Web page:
Based on main rotor speed decay information provided by Sikorsky, the accident flight crew had, at most, about 6 seconds to react to the decaying rotor speed condition. Had they quickly recognized the cause of the power reduction and reacted very rapidly, they would likely have had enough time to restore power to the engines by moving the ECLs back into position. However, the flight crewmembers were likely disoriented from the bird strike and the rush of air through the fractured windshield; thus, they did not have time to identify the cause of the power reduction and take action to move the ECLs back into position.
The accident helicopter was not equipped with an audible alarm or a master warning light to alert the flight crew of a low-rotor-speed condition. An enhanced warning could have helped the accident flight crew quickly identify the decaying rotor speed condition and provided the flight crew with more opportunity to initiate the necessary corrective emergency actions before impact.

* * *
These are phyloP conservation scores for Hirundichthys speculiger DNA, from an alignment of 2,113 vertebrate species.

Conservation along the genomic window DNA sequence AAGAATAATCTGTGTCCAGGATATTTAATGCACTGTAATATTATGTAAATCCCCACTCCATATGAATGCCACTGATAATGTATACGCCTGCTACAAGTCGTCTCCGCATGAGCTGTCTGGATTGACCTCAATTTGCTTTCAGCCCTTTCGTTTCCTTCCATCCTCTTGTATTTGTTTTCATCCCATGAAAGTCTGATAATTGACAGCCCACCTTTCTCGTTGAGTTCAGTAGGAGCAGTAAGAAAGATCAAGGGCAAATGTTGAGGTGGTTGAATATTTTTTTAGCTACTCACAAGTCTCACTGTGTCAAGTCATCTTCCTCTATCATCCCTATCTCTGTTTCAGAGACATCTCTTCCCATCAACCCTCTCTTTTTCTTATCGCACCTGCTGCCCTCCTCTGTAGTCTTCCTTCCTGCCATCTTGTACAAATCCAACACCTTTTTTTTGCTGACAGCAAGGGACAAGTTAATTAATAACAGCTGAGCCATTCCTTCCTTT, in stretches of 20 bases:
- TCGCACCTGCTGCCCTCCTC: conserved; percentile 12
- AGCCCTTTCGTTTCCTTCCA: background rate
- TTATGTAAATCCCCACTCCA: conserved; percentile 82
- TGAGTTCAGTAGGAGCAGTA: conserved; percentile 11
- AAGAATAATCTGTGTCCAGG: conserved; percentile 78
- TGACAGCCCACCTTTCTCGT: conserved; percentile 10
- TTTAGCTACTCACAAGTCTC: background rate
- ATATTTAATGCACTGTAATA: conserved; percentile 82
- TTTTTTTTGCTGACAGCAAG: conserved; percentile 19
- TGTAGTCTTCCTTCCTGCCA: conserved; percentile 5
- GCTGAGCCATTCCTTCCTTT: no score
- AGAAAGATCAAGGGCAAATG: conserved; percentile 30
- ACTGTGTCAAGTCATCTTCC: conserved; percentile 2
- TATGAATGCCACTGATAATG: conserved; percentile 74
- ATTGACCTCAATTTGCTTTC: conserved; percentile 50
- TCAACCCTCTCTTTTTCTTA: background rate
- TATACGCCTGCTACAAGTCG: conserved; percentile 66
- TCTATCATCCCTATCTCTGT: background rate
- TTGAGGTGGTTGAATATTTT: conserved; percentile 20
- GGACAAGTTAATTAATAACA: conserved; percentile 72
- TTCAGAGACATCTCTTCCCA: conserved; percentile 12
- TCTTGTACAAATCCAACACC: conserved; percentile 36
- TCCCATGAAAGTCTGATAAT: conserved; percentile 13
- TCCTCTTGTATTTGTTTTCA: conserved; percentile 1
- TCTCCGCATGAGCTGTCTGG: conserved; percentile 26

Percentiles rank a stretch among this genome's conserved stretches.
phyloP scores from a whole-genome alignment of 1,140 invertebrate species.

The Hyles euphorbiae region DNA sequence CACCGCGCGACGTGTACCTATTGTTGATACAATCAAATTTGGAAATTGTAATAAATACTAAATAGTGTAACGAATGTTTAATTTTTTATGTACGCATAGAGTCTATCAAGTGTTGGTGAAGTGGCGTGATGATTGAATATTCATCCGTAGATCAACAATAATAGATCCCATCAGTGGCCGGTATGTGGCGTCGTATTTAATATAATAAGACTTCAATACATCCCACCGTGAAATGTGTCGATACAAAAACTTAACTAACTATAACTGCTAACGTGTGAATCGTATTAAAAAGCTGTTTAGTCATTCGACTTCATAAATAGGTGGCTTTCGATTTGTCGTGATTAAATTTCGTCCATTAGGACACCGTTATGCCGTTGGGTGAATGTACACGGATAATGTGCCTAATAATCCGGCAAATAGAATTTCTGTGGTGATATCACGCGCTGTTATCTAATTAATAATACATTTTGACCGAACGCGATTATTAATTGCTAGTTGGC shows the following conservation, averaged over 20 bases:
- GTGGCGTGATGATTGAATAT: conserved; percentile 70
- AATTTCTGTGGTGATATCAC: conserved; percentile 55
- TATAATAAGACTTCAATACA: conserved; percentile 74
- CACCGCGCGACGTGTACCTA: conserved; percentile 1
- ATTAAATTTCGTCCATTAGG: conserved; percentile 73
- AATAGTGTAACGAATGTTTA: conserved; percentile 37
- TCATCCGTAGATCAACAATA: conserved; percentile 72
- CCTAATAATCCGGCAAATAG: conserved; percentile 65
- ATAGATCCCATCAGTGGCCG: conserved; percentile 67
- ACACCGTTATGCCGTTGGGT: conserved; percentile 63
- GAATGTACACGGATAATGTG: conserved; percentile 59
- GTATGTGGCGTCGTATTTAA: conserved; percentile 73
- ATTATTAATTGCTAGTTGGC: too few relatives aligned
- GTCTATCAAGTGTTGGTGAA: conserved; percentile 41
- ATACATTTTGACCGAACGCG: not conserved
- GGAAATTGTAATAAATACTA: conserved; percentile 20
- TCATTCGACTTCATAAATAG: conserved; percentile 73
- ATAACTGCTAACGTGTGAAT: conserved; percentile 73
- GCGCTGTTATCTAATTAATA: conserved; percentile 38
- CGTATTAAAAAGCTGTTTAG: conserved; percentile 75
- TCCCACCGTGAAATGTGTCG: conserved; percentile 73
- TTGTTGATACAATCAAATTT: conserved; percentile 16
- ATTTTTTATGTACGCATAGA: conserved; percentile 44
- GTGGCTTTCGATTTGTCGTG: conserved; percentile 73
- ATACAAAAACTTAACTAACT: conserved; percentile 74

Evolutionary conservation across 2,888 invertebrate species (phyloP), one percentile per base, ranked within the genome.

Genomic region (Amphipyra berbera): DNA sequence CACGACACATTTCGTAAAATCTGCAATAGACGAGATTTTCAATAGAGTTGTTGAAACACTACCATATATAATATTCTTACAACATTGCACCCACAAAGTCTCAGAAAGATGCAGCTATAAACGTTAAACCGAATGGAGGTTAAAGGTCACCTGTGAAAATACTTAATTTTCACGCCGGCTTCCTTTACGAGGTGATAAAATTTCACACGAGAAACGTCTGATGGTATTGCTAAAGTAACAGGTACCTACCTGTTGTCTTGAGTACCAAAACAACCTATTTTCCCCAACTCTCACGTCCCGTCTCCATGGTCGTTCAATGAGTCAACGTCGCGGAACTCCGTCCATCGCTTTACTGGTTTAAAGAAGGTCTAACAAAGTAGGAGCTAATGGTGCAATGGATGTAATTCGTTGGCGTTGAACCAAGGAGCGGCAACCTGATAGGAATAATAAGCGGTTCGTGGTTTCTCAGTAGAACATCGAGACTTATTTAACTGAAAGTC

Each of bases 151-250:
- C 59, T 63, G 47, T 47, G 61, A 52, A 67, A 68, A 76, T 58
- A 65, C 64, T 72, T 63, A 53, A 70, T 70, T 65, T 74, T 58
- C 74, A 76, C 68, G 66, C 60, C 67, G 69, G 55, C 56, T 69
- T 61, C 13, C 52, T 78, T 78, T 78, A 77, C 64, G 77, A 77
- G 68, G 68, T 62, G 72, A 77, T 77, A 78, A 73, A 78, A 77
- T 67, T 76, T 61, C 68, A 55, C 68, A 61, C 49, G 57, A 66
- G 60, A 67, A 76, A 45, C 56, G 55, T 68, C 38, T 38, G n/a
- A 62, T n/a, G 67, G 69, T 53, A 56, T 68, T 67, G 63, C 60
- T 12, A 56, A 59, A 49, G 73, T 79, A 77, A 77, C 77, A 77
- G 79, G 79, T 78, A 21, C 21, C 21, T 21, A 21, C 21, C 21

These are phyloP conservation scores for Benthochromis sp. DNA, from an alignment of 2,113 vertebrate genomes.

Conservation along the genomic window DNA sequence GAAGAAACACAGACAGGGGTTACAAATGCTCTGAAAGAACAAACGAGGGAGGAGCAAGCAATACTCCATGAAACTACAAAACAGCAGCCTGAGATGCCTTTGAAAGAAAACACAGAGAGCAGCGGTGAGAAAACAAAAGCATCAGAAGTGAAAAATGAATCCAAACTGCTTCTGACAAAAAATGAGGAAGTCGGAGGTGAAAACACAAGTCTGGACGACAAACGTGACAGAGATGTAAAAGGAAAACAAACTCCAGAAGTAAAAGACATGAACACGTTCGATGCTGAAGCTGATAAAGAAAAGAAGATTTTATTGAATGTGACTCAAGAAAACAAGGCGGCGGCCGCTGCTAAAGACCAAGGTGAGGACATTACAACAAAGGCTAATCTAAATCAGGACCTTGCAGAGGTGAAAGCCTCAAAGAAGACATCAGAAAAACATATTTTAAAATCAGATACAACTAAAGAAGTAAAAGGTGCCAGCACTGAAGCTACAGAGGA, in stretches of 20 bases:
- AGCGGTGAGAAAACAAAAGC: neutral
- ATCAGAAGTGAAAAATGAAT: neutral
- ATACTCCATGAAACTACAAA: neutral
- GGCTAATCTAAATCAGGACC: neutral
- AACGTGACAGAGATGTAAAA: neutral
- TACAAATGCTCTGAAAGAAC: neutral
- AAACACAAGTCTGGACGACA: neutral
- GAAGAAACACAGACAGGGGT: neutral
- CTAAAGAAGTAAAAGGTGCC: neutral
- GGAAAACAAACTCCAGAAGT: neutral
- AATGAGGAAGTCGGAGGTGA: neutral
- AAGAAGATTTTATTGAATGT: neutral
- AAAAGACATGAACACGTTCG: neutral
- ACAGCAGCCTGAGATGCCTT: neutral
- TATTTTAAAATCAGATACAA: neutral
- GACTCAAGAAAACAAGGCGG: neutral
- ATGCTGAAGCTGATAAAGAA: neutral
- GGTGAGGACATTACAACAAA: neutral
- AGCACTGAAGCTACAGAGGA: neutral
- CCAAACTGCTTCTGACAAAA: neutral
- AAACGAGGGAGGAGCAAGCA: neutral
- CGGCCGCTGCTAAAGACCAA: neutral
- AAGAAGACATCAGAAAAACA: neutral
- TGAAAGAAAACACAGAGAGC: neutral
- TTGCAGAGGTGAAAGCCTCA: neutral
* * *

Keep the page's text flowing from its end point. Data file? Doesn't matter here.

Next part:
PROBABLE CAUSE: (1) the sudden loss of power to both engines that resulted from impact with a bird (red-tailed hawk), which fractured the windshield and interfered with engine fuel controls, and (2) the subsequent disorientation of the flight crewmembers, which left them unable to recover from the loss of power. Contributing to the accident were (1) the lack of Federal Aviation Administration regulations and guidance, at the time the helicopter was certificated, requiring helicopter windshields to be resistant to bird strikes; (2) the lack of protections that would prevent the T handles from inadvertently dislodging out of their detents; and (3) the lack of a master warning light and audible system to alert the flight crew of a low-rotor-speed condition.